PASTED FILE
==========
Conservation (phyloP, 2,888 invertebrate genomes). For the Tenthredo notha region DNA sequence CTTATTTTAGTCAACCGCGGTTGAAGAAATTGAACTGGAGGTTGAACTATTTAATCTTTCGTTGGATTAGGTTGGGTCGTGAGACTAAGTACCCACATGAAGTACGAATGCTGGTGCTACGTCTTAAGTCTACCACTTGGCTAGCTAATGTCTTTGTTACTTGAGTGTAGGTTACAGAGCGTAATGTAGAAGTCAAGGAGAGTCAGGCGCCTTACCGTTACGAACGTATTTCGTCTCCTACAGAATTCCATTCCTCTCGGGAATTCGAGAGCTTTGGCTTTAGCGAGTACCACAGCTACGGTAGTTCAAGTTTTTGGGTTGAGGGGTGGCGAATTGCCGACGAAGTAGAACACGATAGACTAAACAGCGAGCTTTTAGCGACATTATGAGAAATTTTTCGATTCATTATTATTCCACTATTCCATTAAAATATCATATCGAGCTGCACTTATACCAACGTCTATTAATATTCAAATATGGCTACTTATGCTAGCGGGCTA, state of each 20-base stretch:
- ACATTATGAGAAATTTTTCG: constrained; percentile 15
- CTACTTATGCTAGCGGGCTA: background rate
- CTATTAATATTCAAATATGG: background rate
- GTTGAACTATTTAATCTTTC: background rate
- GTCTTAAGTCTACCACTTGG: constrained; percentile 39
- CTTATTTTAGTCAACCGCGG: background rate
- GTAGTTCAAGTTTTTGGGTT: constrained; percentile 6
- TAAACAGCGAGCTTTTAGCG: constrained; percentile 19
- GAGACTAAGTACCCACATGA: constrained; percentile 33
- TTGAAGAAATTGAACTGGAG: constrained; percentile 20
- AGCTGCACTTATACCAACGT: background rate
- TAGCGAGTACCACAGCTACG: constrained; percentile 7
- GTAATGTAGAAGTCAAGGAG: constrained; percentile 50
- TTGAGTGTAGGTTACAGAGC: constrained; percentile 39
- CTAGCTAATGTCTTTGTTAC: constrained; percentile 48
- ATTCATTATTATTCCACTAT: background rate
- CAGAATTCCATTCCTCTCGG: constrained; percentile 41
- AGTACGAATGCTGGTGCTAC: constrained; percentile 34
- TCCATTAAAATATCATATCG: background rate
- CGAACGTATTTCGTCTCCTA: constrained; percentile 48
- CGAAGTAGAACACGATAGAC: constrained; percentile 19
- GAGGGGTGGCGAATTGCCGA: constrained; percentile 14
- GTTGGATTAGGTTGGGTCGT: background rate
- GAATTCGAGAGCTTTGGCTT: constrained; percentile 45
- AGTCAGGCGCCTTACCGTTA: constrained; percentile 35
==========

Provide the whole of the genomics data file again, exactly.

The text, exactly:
Conservation (phyloP, 2,888 invertebrate genomes). For the Tenthredo notha region DNA sequence CTTATTTTAGTCAACCGCGGTTGAAGAAATTGAACTGGAGGTTGAACTATTTAATCTTTCGTTGGATTAGGTTGGGTCGTGAGACTAAGTACCCACATGAAGTACGAATGCTGGTGCTACGTCTTAAGTCTACCACTTGGCTAGCTAATGTCTTTGTTACTTGAGTGTAGGTTACAGAGCGTAATGTAGAAGTCAAGGAGAGTCAGGCGCCTTACCGTTACGAACGTATTTCGTCTCCTACAGAATTCCATTCCTCTCGGGAATTCGAGAGCTTTGGCTTTAGCGAGTACCACAGCTACGGTAGTTCAAGTTTTTGGGTTGAGGGGTGGCGAATTGCCGACGAAGTAGAACACGATAGACTAAACAGCGAGCTTTTAGCGACATTATGAGAAATTTTTCGATTCATTATTATTCCACTATTCCATTAAAATATCATATCGAGCTGCACTTATACCAACGTCTATTAATATTCAAATATGGCTACTTATGCTAGCGGGCTA, state of each 20-base stretch:
- ACATTATGAGAAATTTTTCG: constrained; percentile 15
- CTACTTATGCTAGCGGGCTA: background rate
- CTATTAATATTCAAATATGG: background rate
- GTTGAACTATTTAATCTTTC: background rate
- GTCTTAAGTCTACCACTTGG: constrained; percentile 39
- CTTATTTTAGTCAACCGCGG: background rate
- GTAGTTCAAGTTTTTGGGTT: constrained; percentile 6
- TAAACAGCGAGCTTTTAGCG: constrained; percentile 19
- GAGACTAAGTACCCACATGA: constrained; percentile 33
- TTGAAGAAATTGAACTGGAG: constrained; percentile 20
- AGCTGCACTTATACCAACGT: background rate
- TAGCGAGTACCACAGCTACG: constrained; percentile 7
- GTAATGTAGAAGTCAAGGAG: constrained; percentile 50
- TTGAGTGTAGGTTACAGAGC: constrained; percentile 39
- CTAGCTAATGTCTTTGTTAC: constrained; percentile 48
- ATTCATTATTATTCCACTAT: background rate
- CAGAATTCCATTCCTCTCGG: constrained; percentile 41
- AGTACGAATGCTGGTGCTAC: constrained; percentile 34
- TCCATTAAAATATCATATCG: background rate
- CGAACGTATTTCGTCTCCTA: constrained; percentile 48
- CGAAGTAGAACACGATAGAC: constrained; percentile 19
- GAGGGGTGGCGAATTGCCGA: constrained; percentile 14
- GTTGGATTAGGTTGGGTCGT: background rate
- GAATTCGAGAGCTTTGGCTT: constrained; percentile 45
- AGTCAGGCGCCTTACCGTTA: constrained; percentile 35